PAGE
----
Design as Business Fodder
Robert Brunner has built one of the most enviable resumes among American industrial designers working today. In 1984, Brunner co-founded Lunar Design only three years after earning a B.S. from San Jose University. Five years later he left his creation to join Apple as director of industrial design. While Brunner was working on the Powerbook series, “the infamous Newton” as he calls it, and the Macintosh II line at Apple, Lunar’s star rose, readying Hewlett Packard for its 1995 launch and becoming a proving ground for future design stars like Yves Béhar. Then, in 1996, with the 20th-anniversary Mac as his swan song, Brunner left Apple to join the San Francisco office of Pentagram as partner.
In early April, Brunner announced that he would be stepping down from Pentagram to start his own firm once again. When it opens in July, Ammunition will include all 12 members of his Pentagram studio and have offices in San Francisco and Padova, Italy. Brunner says that his attention will be focused not only on consumer products, but also on designs that, like the iPod, will radically alter the marketplace.
We asked Brunner to discuss his prejudice against staying put, what it’s like to conceive a decade of products in a firm better known as a graphic-design powerhouse, and just how he envisions sending shockwaves across the marketplace. His responses suggest that, with three dream jobs already in his back pocket, the best is still yet to come.
Your employment history suggests that you prepare businesses for their leap into widespread notoriety.
I like setting things up and building things, and then it gets to a point that it’s not continuing to grow and evolve. That’s when I start looking for something else to do. We got Lunar up and running it had a good reputation and growing staff, and then Apple came along. I was young enough to make a big mistake, I thought, and it seemed like an obvious opportunity to really do something.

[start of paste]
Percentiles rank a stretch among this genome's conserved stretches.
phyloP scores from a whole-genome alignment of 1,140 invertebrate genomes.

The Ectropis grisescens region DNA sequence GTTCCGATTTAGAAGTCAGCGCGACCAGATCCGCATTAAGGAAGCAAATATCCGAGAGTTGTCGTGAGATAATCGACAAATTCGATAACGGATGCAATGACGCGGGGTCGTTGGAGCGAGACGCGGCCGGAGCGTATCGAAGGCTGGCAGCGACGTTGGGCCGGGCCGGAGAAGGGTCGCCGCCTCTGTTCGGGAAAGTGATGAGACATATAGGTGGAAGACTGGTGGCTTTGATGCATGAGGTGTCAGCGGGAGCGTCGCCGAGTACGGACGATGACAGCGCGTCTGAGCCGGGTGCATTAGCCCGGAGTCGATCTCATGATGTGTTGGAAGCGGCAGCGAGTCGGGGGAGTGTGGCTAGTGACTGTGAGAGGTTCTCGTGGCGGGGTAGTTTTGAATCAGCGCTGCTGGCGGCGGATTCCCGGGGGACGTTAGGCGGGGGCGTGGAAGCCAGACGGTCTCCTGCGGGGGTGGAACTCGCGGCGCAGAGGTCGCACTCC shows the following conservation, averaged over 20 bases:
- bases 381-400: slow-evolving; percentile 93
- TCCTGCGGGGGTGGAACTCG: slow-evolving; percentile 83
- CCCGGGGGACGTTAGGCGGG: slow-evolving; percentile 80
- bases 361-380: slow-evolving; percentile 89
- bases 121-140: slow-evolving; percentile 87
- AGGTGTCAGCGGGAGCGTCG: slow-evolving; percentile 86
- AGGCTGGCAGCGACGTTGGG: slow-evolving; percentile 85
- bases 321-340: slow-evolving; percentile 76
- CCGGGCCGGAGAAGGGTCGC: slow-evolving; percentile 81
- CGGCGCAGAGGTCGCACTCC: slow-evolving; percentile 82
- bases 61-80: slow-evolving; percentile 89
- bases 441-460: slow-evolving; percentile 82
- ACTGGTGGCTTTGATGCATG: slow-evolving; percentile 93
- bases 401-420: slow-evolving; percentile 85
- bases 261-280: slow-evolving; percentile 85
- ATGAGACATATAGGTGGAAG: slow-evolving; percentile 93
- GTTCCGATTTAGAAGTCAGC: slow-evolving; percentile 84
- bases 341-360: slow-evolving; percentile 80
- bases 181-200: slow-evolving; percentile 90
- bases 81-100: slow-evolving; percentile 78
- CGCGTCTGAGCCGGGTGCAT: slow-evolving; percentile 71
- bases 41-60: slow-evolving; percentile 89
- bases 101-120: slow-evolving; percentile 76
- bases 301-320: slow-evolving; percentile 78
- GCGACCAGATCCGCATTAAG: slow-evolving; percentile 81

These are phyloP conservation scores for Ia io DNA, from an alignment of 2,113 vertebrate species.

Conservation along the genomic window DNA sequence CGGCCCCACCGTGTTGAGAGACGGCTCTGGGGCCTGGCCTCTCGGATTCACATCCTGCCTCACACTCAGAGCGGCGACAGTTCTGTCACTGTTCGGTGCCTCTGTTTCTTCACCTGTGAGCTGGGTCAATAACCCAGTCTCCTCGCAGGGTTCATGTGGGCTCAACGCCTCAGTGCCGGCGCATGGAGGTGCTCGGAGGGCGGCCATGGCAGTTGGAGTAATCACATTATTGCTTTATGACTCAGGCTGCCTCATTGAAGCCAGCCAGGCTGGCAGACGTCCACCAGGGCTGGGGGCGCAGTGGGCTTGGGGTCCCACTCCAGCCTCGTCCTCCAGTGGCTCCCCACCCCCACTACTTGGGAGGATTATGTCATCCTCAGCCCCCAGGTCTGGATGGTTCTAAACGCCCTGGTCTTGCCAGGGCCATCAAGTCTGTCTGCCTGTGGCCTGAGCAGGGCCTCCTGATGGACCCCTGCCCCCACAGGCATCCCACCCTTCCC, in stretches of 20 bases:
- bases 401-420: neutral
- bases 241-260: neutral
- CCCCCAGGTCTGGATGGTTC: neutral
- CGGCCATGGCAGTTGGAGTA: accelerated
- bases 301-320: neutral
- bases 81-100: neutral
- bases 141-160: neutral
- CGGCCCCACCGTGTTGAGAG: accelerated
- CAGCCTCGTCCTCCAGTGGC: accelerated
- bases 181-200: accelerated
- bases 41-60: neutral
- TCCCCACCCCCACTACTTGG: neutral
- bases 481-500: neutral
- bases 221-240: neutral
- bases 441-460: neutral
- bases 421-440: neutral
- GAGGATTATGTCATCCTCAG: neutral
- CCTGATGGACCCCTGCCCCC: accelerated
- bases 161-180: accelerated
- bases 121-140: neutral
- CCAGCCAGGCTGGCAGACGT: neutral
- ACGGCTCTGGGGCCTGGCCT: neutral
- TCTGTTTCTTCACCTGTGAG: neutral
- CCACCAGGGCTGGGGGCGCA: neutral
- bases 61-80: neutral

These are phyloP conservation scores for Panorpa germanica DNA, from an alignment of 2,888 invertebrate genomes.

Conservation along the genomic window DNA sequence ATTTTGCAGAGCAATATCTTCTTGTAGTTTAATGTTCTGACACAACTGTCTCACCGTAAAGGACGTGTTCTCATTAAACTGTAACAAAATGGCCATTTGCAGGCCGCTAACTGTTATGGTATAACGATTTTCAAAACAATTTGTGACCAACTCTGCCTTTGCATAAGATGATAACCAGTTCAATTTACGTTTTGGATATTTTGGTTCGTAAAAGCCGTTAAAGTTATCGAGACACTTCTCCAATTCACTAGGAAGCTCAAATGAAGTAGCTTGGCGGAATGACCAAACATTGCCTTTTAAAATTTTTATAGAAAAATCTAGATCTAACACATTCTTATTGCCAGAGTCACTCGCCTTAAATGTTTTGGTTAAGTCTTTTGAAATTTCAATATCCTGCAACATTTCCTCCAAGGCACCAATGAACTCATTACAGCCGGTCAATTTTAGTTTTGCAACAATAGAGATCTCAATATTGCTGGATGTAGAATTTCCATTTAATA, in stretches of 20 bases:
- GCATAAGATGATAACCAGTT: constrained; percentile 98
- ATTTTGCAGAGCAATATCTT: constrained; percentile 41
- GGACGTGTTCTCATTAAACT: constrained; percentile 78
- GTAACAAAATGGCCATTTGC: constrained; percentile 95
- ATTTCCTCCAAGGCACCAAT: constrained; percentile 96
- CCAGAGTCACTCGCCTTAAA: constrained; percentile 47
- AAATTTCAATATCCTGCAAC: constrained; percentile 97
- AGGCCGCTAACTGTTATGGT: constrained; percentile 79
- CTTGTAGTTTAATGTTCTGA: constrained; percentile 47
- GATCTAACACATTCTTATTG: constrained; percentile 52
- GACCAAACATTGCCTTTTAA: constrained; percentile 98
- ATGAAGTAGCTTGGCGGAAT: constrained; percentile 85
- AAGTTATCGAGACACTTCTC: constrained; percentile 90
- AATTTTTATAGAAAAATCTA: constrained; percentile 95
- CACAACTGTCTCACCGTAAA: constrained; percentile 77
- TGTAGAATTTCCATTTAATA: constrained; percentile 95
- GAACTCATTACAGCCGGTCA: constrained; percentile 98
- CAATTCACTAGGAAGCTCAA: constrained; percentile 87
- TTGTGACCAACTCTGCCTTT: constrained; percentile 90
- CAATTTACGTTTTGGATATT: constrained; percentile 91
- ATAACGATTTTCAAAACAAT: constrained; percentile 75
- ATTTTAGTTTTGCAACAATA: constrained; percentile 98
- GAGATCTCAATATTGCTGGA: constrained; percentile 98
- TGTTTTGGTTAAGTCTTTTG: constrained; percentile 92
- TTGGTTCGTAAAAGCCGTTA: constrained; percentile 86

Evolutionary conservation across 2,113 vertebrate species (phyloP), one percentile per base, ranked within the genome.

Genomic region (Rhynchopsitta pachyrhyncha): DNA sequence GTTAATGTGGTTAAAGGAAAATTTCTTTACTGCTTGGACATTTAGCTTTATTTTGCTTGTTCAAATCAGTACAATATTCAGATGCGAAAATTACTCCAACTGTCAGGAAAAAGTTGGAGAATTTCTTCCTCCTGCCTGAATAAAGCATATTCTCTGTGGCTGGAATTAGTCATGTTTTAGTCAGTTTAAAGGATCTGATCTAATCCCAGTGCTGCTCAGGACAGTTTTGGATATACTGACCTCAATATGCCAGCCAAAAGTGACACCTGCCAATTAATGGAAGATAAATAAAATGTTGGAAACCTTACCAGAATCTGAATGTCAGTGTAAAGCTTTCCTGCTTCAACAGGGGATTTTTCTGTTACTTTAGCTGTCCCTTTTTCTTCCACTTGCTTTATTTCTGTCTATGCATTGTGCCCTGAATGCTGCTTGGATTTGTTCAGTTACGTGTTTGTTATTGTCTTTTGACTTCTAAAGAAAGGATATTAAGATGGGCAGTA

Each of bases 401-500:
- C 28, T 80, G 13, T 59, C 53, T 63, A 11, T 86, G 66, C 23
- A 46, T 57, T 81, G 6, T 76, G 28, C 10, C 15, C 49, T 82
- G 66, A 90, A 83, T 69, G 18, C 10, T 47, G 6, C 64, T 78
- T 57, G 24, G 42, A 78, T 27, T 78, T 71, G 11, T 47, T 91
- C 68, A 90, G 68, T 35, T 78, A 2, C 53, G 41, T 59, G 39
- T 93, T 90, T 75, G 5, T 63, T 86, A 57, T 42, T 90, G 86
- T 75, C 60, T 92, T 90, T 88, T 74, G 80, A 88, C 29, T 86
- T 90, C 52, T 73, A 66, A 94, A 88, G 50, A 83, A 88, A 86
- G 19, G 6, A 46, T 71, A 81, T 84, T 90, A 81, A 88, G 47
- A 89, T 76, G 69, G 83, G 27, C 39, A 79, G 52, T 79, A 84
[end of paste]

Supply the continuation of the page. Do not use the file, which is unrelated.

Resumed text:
At Apple I was building a design organization because at that point the company really didn’t have it. It relied on outside consultants, and it had a small crew of people managing products. The whole premise of going there was that I wasn’t interested in watching people do things, I wanted to do things. So over five years we really developed a team and facility and a process and philosophy.
And you leave before you can enjoy the fruits of your labor. To put it another way, did you make Jonathan Ive possible?
It wouldn’t be right to take credit for their work. The seeds for the iMac were starting to happen, sure, but I guess what I really can take credit for is that we created this idea that the design group really owned something—that it was our responsibility to continually develop the Apple brand and make it better. We were acutely aware that it was about what people saw and touched, and that when it was time to move on, we changed.